Athletes maintain team chemistry in offseason

Players plan team activities outside of practice

For many high school sports teams, players and coaches would agree that the primary factor affecting team performance is neither raw talent nor repetitive practice, but rather the chemistry that exists between team members. During the regular season, day-to-day practices serve not only to hone individual players’ skills, but also to improve the bonds between teammates. Players get to know how they play individually and as a whole, improving their chemistry and effectiveness on the field. Despite this, in the offseason, when teammates are not practicing with each other every day, teams get together in different ways to maintain these crucial connections.

“Maintaining team chemistry during the offseason is a pinnacle of any great team,” varsity boys lacrosse coach D.j. Shelton said. “Team workouts, playing on club teams, participating in community service and any other means of bringing the members together to achieve a goal strengthen the interpersonal relationships between them, [and] also reinforces the group mentality and vision of success that is required for a team to be competitive in season.”

Shelton’s lacrosse team has a variety of opportunities to participate during the offseason. Team NorCal, a local club team, offers many programs for high school lacrosse players. Many Palo Alto High School lacrosse players participate in the Summer Ball and Fall Ball programs, which consist of various school teams playing each other in weekly games. NorCal’s traveling club team is also popular among lacrosse players from the area.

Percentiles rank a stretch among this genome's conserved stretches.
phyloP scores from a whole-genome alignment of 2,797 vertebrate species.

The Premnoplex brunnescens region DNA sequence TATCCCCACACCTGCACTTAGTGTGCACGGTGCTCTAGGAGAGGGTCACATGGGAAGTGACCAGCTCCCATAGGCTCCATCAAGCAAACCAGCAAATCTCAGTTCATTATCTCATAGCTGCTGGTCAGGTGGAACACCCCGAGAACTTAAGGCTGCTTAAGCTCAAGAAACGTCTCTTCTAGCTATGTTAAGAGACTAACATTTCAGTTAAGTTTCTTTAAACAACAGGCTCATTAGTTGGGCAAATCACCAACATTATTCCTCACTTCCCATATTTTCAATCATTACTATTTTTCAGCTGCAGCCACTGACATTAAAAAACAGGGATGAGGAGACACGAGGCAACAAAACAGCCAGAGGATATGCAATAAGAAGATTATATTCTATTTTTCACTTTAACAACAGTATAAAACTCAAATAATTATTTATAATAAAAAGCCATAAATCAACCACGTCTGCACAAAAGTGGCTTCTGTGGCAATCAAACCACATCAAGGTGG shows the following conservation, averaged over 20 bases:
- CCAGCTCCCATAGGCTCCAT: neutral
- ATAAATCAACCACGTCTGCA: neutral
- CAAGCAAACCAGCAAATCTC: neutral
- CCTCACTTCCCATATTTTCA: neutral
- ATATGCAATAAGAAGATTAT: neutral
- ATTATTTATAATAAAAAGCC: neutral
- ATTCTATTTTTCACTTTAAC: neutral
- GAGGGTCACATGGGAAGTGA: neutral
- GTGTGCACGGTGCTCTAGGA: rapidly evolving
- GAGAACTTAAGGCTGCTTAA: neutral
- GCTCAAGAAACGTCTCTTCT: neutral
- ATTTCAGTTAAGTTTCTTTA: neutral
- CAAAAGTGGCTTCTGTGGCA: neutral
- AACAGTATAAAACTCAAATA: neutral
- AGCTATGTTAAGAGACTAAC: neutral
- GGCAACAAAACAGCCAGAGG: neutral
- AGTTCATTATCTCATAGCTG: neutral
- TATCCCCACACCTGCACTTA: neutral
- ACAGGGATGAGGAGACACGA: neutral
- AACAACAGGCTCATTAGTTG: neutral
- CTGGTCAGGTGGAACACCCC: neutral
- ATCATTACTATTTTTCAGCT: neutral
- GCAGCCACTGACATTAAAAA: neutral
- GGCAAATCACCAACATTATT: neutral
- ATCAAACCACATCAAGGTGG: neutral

“[Coach D.j.] encourages us to do Summer Ball and Fall Ball to stay active and get better,” varsity lacrosse player Hayden Libbey said. “For Fall Ball, all the Paly players are put together on one team and we scrimmage other teams so we get an idea of how well we play together. We’ve also been doing morning workouts before school, and within the next month or two we’ll be doing after-school lifting and some skills practices.”

League rules prohibit coaches from organizing and scheduling team practices before set dates, so as not to have practices year-round. To get around these limitations, team members — typically upperclassman — organize informal practices to keep the team spirit alive in the offseason. For school players who do not participate in club sports or play on different club teams than their school teammates, these player-organized activities are opportunities to revitalize their chemistry. The activities often do not even resemble practices —they can be team meals or organized pick-up games.

“Over the summer, the majority of us were on club teams, but not all of us were on the same team,” girls varsity basketball player Skylar Burris said. “However, even when we aren’t playing basketball together, we always find time to have team nights where we all just hang out and watch movies together and get dinner and stuff.  We don’t really play any pickup games, but we start lifting and conditioning as early as we can before winter season.”

Paly sports create more than teams, they create families. Each and every team member relies on one another, and the connections made during the season do not end when the season does.

Team chemistry improves the abilities of the team and pushes them towards a higher level of performance, uniting them like nothing else can.

“It’s crazy how much we love each other, both on and off the court,” Burris said.

“They’re my best friends in off season just as much as they are during season.”